Wednesday, March 31, 2010

My Esthetician

Since we have been married, whenever I complain about a blemish or uneven skin tone or crow's feet, Carter tells me that I put too much on my skin and gestures to his own smooth porcelain-like face to illustrate the benefits of dropping the potions. Now--let me be real--I have a very basic skin care routine: in the morning St. Ives scrub in the shower followed by some Walgreen's-acquired lotion and then at night, Cetaphil and the same lotion. Not too crazy, right? I don't care what time it is, what state I'm in, where I am, I ALWAYS wash my face. I cannot remember skipping a single night since I was probably in middle school. But I have problems sometimes. And I am in my thirties. And this should not be. For five years now, he's been repeating his advice to stop putting lotion on my face, and very recently, I listened.

He was right.

I still wash the same, but without lotion at night. (I still feel like I need it in the morning before I put on my makeup.) Maybe this doesn't seem like a big deal, but I CAN TELL A DIFFERENCE. My face is not red in places; it isn't breaking out; it isn't dry and flaky around my nose; the tone is better; the pores are smaller. I have been pleased.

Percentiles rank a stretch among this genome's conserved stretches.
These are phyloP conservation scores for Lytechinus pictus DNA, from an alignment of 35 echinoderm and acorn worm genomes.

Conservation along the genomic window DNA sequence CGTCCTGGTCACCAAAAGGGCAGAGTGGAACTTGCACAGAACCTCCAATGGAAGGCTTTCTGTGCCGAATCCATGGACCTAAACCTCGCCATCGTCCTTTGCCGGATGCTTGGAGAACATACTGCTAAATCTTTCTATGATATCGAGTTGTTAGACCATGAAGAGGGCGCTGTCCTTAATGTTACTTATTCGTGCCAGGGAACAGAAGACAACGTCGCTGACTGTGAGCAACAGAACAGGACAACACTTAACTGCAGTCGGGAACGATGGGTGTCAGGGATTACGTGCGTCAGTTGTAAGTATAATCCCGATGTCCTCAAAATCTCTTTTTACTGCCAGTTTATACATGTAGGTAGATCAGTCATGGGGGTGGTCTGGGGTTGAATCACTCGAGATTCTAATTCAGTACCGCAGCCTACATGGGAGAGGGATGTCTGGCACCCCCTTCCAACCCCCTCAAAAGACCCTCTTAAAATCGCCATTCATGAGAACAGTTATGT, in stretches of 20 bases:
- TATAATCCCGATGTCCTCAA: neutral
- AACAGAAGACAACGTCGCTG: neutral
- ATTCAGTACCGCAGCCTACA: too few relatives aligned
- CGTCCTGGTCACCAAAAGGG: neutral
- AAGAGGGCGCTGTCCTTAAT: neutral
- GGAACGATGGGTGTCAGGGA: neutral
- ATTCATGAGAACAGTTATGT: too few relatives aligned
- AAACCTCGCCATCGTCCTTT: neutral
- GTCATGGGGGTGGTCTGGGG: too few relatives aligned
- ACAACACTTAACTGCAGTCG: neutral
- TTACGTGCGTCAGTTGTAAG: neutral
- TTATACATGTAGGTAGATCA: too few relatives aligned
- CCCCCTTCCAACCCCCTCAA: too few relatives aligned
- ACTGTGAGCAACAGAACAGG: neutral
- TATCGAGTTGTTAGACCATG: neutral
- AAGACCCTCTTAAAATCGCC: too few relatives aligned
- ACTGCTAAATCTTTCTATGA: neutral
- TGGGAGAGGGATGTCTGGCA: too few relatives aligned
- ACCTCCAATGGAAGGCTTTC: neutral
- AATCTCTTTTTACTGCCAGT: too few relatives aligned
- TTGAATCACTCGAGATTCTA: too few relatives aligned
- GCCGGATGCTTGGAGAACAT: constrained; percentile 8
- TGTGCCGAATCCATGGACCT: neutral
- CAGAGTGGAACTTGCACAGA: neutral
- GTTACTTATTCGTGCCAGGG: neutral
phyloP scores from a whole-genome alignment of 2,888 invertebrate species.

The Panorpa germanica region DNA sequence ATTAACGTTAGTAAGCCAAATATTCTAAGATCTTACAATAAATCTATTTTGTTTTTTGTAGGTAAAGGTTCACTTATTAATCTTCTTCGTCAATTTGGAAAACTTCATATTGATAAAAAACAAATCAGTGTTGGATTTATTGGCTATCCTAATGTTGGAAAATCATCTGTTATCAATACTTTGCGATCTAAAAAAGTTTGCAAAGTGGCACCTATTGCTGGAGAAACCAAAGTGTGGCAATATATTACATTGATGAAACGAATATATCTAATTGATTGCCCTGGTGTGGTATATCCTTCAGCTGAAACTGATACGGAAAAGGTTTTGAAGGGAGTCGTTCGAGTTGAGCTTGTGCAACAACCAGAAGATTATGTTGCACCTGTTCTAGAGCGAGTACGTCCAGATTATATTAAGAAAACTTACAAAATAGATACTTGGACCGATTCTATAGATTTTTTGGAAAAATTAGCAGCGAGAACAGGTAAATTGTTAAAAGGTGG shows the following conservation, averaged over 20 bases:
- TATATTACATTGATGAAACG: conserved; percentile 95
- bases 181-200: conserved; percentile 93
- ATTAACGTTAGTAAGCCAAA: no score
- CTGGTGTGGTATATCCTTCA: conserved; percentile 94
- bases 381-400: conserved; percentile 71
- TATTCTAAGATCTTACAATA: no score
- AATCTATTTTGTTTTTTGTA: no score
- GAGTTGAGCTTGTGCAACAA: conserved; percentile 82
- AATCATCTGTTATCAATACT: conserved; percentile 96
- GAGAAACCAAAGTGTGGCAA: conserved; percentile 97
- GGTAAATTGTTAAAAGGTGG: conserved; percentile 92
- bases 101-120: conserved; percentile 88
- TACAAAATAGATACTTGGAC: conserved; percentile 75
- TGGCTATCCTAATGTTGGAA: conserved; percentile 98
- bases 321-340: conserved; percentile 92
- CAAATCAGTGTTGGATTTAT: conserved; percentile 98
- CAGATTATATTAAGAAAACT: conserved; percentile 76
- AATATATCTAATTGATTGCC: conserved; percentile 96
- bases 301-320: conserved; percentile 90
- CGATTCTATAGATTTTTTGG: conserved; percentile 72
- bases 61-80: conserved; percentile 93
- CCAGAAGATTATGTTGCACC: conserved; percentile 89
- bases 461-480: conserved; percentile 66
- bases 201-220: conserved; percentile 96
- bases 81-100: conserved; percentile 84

I just thought you should know.

Tuesday, March 30, 2010

Wings and Revised Plans

Craigslist says the pair of these wingbacks are $80. Do you think I can talk the seller down to $50? Is that just stealing? Do you think they smell like cat urine or something? Do you think I can talk Carter into letting me get them if I can talk the seller down to $50?

I want to cover them in a khaki and ivory stripe or geometric, like this...

Those are Schumacher's Kerry Linen Stripe, Imperial Trellis, and Bleecker (she types while genuflecting), none of which I can afford, but I'm pretty certain I could easily find something similar.

Do you remember this project? The end result, in case you were wondering, did not, shall we say, meet my standards. There was some shocking puckering at the corner seams.